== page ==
Saskatchewan is dedicating more dollars to shore up the health system’s defences five months after a winter cyber attack in which hackers made off with a score of encrypted files.
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This year’s provincial budget includes an “unprecedented” $13.6 million in capital funding and $7.4 million in operational funding that eHealth says will help it continue to upgrade data storage and security features, including work on a disaster recovery plan, as recommended by the provincial auditor’s office in 2017.
“Longer term work on reorganizing and restructuring eHealth’s IT architecture in line with recommendations from Microsoft and SaskTel will continue in coming months,” eHealth spokesman Ian Hanna wrote in a prepared statement.
A prepared statement from Ministry of Health spokeswoman Colleen Book said the new funding is “not directly related to the malware incident” but will ensure “eHealth has capacity and funding in place to plan, mitigate and respond to risks and incidents in the future.”
The agency still doesn’t know what was stolen in the Dec. 20 ransomware attack on its system, it says, because hackers encrypted the files before sending them to suspicious European IP addresses.
Deputy health minister Max Hendricks said on Monday at a meeting of the government’s standing committee on human services that he could not reveal the information immediately, because those details could affect insurance claims and might be legally sensitive.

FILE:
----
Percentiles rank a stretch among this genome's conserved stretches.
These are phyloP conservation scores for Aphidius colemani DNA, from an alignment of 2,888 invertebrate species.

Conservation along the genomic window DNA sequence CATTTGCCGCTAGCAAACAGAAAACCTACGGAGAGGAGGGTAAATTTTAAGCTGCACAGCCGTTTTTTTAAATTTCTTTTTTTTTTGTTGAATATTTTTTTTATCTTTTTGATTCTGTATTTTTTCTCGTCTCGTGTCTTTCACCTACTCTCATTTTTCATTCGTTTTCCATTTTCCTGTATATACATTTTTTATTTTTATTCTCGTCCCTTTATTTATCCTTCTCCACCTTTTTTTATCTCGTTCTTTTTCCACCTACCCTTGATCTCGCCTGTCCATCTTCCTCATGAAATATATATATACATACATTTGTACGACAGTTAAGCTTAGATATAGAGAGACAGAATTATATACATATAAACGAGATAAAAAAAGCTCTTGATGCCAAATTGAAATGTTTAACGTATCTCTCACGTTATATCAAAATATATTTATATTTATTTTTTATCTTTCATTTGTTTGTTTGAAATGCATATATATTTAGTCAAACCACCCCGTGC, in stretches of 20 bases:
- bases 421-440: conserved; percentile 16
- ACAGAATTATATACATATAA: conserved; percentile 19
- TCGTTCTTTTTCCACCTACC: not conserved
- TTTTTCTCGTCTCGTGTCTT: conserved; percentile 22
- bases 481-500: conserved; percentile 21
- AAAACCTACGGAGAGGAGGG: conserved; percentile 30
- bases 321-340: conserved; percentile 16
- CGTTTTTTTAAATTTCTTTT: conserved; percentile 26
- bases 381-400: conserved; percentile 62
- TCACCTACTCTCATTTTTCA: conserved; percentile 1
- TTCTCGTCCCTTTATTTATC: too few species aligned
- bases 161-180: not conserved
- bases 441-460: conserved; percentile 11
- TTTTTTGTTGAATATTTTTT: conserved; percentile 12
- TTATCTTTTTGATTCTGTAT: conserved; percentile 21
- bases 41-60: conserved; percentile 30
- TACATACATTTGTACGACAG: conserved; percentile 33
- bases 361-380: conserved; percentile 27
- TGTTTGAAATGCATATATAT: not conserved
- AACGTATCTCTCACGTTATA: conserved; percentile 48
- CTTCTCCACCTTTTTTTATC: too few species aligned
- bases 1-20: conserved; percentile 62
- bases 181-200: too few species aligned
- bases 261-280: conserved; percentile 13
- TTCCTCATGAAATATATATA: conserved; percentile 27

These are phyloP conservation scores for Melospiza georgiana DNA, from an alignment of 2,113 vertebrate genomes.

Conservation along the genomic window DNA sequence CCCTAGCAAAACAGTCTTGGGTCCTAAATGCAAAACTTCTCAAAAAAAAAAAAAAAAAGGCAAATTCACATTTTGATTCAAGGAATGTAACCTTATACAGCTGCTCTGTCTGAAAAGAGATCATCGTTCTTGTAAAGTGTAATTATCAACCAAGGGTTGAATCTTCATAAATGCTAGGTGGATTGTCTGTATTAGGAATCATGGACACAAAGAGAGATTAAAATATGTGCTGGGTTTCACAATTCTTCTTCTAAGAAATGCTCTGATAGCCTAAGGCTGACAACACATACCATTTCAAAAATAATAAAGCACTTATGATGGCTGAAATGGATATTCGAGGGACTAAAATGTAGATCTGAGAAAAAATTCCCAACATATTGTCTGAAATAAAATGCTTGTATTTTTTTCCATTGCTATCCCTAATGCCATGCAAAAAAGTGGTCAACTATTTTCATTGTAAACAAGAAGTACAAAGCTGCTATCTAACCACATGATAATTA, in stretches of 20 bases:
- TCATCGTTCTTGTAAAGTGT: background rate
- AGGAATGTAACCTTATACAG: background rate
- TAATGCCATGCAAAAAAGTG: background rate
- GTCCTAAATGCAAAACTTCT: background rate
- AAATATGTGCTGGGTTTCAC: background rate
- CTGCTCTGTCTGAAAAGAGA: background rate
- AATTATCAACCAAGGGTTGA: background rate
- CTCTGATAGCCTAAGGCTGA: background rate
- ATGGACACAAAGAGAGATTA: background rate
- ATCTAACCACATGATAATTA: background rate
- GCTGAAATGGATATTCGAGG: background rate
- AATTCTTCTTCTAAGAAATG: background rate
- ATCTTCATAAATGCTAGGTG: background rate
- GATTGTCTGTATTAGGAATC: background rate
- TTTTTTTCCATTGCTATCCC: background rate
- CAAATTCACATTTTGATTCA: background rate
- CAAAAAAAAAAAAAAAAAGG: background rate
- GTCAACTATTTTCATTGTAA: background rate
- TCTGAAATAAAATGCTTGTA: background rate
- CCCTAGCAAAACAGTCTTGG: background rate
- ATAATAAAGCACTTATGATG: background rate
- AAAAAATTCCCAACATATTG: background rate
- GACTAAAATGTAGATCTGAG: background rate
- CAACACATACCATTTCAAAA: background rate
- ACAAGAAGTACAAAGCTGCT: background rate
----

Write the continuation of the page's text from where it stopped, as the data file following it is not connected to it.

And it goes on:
“You have to go through literally thousands of computers across the system and find out what activity has taken place,” Hendricks said.
The province’s privacy watchdog is investigating.
NDP Health critic Vicki Mowat said she’s concerned by the lack of communication.
“People want to know and deserve to know that their personal health information is protected. In this case, the government can’t guarantee that,” she said.
Raheel Qureshi, a partner at Toronto cybersecurity firm iSecurity, said attacks like this should be a “wake-up call” to health care systems, which are increasingly the target of such attacks.
While Qureshi is not working directly with eHealth, he said the five-month wait suggests that the agency is still analyzing the files, seeking outside help or hasn’t managed to determine what was lost.
In as many as 50 per cent of ransomware cases, the investigation is inconclusive — meaning it’s not clear exactly what was stolen, he said.
That can be a problem, since hackers regularly threaten to sell personal health data on the Internet’s black markets. While eHealth says it’s employed specialized firms to keep an eye on those forums, it can be hard to assess how much leverage the attacker has. eHealth says no ransom has been paid.
“It could be that they haven’t looked at the right sources, or the hackers are holding it close to their heart, or there’s nothing to look for,” Qureshi said.
Organizations like eHealth can build a better wall by investing in 24/7 security monitoring to catch threats early and hiring hackers for “exercises” to look for gaps, he said. They can also work on “segmenting” the system so that a hack in one part doesn’t spread as quickly, he added.
He says these measures cost money and demand work, but should not be optional.
“They have to implement some of these controls,” he said. “There’s no excuse for it. I don’t buy that anymore.”